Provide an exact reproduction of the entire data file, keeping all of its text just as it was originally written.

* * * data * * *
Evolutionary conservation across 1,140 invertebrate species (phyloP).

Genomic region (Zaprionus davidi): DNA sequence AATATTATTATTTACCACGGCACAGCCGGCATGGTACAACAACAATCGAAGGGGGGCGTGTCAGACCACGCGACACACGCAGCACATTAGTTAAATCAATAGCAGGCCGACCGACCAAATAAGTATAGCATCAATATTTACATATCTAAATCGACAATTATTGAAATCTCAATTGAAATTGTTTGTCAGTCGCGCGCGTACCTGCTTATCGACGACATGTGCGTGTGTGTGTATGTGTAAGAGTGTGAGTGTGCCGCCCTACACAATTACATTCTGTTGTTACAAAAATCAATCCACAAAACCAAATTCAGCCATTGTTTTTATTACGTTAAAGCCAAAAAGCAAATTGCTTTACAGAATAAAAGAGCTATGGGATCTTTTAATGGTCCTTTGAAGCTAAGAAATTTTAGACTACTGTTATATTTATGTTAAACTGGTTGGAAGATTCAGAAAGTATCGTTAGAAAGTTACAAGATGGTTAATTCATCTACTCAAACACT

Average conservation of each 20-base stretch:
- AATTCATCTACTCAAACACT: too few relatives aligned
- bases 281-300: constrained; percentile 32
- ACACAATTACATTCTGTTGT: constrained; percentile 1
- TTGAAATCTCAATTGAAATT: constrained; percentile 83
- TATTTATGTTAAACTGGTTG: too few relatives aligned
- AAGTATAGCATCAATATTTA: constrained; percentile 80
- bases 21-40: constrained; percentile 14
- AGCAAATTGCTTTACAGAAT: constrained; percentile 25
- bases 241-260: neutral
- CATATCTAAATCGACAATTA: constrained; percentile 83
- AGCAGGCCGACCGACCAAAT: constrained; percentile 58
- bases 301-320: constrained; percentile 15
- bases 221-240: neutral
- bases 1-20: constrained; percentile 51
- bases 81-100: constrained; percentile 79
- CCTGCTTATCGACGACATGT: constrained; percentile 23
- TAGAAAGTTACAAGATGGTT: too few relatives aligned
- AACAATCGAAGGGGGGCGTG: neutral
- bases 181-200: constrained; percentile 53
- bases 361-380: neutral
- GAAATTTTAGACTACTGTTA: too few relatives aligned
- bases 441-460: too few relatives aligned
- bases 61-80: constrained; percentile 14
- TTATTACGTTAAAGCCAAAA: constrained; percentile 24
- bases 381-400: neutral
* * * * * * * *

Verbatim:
Evolutionary conservation across 1,140 invertebrate species (phyloP).

Genomic region (Zaprionus davidi): DNA sequence AATATTATTATTTACCACGGCACAGCCGGCATGGTACAACAACAATCGAAGGGGGGCGTGTCAGACCACGCGACACACGCAGCACATTAGTTAAATCAATAGCAGGCCGACCGACCAAATAAGTATAGCATCAATATTTACATATCTAAATCGACAATTATTGAAATCTCAATTGAAATTGTTTGTCAGTCGCGCGCGTACCTGCTTATCGACGACATGTGCGTGTGTGTGTATGTGTAAGAGTGTGAGTGTGCCGCCCTACACAATTACATTCTGTTGTTACAAAAATCAATCCACAAAACCAAATTCAGCCATTGTTTTTATTACGTTAAAGCCAAAAAGCAAATTGCTTTACAGAATAAAAGAGCTATGGGATCTTTTAATGGTCCTTTGAAGCTAAGAAATTTTAGACTACTGTTATATTTATGTTAAACTGGTTGGAAGATTCAGAAAGTATCGTTAGAAAGTTACAAGATGGTTAATTCATCTACTCAAACACT

Average conservation of each 20-base stretch:
- AATTCATCTACTCAAACACT: too few relatives aligned
- bases 281-300: constrained; percentile 32
- ACACAATTACATTCTGTTGT: constrained; percentile 1
- TTGAAATCTCAATTGAAATT: constrained; percentile 83
- TATTTATGTTAAACTGGTTG: too few relatives aligned
- AAGTATAGCATCAATATTTA: constrained; percentile 80
- bases 21-40: constrained; percentile 14
- AGCAAATTGCTTTACAGAAT: constrained; percentile 25
- bases 241-260: neutral
- CATATCTAAATCGACAATTA: constrained; percentile 83
- AGCAGGCCGACCGACCAAAT: constrained; percentile 58
- bases 301-320: constrained; percentile 15
- bases 221-240: neutral
- bases 1-20: constrained; percentile 51
- bases 81-100: constrained; percentile 79
- CCTGCTTATCGACGACATGT: constrained; percentile 23
- TAGAAAGTTACAAGATGGTT: too few relatives aligned
- AACAATCGAAGGGGGGCGTG: neutral
- bases 181-200: constrained; percentile 53
- bases 361-380: neutral
- GAAATTTTAGACTACTGTTA: too few relatives aligned
- bases 441-460: too few relatives aligned
- bases 61-80: constrained; percentile 14
- TTATTACGTTAAAGCCAAAA: constrained; percentile 24
- bases 381-400: neutral